A scar that extends beyond the boundaries of the damaged area is referred to as a keloid. A keloid is excessive collagen forming in a random pattern, which may continue to grow for several years. Typically, keloids are best treated with corticosteroids rather than surgery. Corticosteroids are effective in reducing the keloid, but due to the imbalance of collagen, keloids often reoccur.

Keloids are often referred to as hypertrophic scars, but in fact the two are somewhat different. Hypertrophic scars are also the result of collagen formation beyond the boundaries of the wound. However, the fibers are arranged in a circular pattern and are typically seen in second or third degree burns as a result of secondary healing. These scars are also seen with skin graft donor sites and are often a result when an infection complicates burn healing. These scars or small portions of a larger scar can be removed surgically so approximation can be attained or skin grafting can be performed.

Who Is At Risk?
We all scar. But the extent of scarring can be the result of many things. African American or Asian people, for example, are more prone to hypertrophic or keloid scarring. And over 85% of hypertrophic and keloid scars are seen in people under the age of 30 because of increased collagen production.

Areas like the upper back, the shoulder, the buttocks and the bottom of the foot are more likely to develop hypertrophic scarring, whereas keloids are more common from your neck to your torso and from your shoulder to your elbow.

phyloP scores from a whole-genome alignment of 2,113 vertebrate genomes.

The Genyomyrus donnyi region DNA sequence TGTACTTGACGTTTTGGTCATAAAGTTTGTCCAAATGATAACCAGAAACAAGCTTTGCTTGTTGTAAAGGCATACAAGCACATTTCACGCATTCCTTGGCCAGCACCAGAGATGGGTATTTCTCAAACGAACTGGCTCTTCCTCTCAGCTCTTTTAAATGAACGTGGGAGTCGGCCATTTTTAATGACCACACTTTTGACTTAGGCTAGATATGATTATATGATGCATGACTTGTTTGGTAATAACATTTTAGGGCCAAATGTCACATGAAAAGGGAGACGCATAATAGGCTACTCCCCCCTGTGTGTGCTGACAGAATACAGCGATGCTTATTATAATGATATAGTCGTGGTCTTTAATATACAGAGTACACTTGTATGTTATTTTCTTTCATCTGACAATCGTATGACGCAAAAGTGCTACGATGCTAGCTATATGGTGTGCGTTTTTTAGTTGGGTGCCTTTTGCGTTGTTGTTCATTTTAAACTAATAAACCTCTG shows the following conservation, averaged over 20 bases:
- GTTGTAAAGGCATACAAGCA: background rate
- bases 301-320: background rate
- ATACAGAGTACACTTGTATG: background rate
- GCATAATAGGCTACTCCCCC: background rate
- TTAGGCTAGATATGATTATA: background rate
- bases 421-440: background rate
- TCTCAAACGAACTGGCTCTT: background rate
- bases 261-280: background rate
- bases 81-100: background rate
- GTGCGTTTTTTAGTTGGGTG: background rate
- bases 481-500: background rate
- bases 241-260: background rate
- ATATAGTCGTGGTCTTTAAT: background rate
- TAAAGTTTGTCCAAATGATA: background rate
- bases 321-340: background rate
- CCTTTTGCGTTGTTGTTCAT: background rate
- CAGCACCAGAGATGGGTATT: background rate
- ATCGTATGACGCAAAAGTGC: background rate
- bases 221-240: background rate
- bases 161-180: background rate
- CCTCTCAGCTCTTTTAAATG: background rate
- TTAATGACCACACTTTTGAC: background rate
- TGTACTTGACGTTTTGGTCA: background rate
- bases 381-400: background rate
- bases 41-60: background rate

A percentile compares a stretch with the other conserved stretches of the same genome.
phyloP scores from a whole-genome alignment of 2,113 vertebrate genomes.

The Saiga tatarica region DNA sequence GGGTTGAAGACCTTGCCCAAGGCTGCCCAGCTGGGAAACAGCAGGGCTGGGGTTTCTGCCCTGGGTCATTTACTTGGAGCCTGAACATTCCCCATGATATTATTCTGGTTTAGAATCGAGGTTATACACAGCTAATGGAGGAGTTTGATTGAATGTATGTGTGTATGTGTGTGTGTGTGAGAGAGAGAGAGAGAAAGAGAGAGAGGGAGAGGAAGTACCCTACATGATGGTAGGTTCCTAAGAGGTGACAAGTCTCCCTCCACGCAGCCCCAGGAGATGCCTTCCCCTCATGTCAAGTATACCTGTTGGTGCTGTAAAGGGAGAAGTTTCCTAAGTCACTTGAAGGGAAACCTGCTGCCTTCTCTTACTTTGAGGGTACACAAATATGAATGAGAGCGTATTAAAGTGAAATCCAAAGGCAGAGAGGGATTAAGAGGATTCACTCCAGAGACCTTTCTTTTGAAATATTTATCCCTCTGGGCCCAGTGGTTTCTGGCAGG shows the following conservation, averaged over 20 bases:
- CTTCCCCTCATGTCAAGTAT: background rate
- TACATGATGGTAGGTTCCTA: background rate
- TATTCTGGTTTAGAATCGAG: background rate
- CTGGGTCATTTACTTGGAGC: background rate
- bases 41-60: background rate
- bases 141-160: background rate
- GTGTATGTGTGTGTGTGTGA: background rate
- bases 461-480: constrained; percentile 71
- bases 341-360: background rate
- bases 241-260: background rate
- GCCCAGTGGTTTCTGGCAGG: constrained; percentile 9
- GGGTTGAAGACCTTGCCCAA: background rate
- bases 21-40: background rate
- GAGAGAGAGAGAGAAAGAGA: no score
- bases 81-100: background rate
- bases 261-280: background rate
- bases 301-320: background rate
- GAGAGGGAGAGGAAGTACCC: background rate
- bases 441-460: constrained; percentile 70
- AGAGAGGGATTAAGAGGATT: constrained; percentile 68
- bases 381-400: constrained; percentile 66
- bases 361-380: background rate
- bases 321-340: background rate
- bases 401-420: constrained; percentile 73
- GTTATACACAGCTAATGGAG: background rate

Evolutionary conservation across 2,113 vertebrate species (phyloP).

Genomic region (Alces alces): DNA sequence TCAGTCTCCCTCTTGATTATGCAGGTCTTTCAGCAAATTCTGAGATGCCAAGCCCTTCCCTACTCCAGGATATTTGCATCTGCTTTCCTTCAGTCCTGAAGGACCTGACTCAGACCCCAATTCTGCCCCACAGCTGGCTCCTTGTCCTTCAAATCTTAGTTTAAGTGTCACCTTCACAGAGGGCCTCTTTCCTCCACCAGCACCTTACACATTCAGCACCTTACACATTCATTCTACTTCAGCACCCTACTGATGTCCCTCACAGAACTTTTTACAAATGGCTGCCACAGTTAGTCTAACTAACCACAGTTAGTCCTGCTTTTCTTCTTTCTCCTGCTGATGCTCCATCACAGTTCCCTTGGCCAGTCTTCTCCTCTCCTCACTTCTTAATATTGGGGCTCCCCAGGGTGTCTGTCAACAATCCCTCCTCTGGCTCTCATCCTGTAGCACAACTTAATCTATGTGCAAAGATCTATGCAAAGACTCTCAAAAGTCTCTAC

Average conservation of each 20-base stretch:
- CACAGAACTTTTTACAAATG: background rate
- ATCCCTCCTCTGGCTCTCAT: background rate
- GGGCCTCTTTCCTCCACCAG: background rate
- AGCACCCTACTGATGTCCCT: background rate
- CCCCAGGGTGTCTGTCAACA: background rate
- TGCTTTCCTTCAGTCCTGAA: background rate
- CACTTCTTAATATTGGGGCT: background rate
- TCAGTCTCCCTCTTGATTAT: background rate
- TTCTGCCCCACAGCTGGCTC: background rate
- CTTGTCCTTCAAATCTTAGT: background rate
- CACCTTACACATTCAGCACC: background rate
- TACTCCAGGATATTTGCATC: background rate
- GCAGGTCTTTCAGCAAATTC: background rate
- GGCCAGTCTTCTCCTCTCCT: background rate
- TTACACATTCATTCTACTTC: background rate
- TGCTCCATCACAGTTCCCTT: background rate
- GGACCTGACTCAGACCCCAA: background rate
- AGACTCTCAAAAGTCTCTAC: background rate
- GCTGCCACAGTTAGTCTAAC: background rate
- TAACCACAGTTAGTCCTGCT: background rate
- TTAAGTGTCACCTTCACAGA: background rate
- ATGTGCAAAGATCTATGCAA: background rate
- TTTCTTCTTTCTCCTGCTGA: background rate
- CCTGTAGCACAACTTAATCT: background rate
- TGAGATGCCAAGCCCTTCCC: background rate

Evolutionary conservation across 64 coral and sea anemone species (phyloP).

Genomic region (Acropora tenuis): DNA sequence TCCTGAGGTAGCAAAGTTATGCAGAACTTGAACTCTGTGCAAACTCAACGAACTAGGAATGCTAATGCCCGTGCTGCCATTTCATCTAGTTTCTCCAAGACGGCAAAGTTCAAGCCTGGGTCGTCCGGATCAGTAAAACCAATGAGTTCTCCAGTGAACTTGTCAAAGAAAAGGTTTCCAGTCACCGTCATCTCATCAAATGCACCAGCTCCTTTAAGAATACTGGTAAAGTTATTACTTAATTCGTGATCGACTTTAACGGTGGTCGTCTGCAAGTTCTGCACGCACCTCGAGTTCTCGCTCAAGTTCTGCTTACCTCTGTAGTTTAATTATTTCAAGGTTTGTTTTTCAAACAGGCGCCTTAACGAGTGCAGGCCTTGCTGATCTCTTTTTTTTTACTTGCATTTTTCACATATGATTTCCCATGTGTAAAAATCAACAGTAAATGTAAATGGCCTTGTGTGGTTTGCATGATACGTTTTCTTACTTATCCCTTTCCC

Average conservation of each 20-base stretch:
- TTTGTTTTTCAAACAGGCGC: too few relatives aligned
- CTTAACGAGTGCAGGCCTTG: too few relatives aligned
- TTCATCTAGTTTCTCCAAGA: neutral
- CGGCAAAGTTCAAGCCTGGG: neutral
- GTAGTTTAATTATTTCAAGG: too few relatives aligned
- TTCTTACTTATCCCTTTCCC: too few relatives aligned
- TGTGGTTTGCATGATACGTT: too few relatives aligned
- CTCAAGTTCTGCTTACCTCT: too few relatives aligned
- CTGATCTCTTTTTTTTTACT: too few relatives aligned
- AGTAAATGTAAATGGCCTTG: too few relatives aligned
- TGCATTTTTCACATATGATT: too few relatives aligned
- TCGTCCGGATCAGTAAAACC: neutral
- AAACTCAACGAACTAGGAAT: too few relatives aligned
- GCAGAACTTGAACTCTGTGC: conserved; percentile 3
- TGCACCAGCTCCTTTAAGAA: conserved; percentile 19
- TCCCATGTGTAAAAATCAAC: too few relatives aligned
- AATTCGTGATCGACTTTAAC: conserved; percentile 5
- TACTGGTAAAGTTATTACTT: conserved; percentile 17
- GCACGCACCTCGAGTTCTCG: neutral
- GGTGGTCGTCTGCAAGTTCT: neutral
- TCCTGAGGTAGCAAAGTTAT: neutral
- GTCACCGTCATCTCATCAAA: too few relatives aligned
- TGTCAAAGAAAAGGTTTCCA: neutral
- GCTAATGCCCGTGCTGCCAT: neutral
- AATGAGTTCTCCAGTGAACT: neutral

Complications, such as infection, that impede healing can also increase the amount of scar tissue. Too much tension on a healing wound can also increase scar formation. Tension or excessive stretching can produce ongoing micro tears, which perpetuates the inflammation process.

How To Minimize Scar Tissue
Your first step to minimize scarring is proper first aid, followed by consistent care during the entire healing process. Proper care of complicating factors such as infections or medical conditions, which affect healing, can assist in proper recovery. Alleviating the swelling associated with the inflammation process can limit the effects of scarring. Also, increasing circulation to allow necessary nutrients and cells into the area can minimize the size of scars.

Massage before the collagen fibers mature can reduce overgrowth, thus decreasing hypertrophic scarring, but should only be performed by a trained therapist. Stretching should not be performed during healing so as to avoid further stress on the area. However, gentle, partial range of motion without pain is acceptable to maintain flexibility of the area.

Once healing is complete, softening of the scar tissue by stretching and massage can greatly limit motion restrictions. Hypersensitive or painful scars may require desensitizing through tactile stimulation such as touching, brushing and pressure before stretching and massage can be tolerated.

If you think there is a problem with healing or your scar is bothersome, consult with a qualified medical professional. Scars are a normal part of the body’s amazing ability to heal itself. They are a testament to our individuality!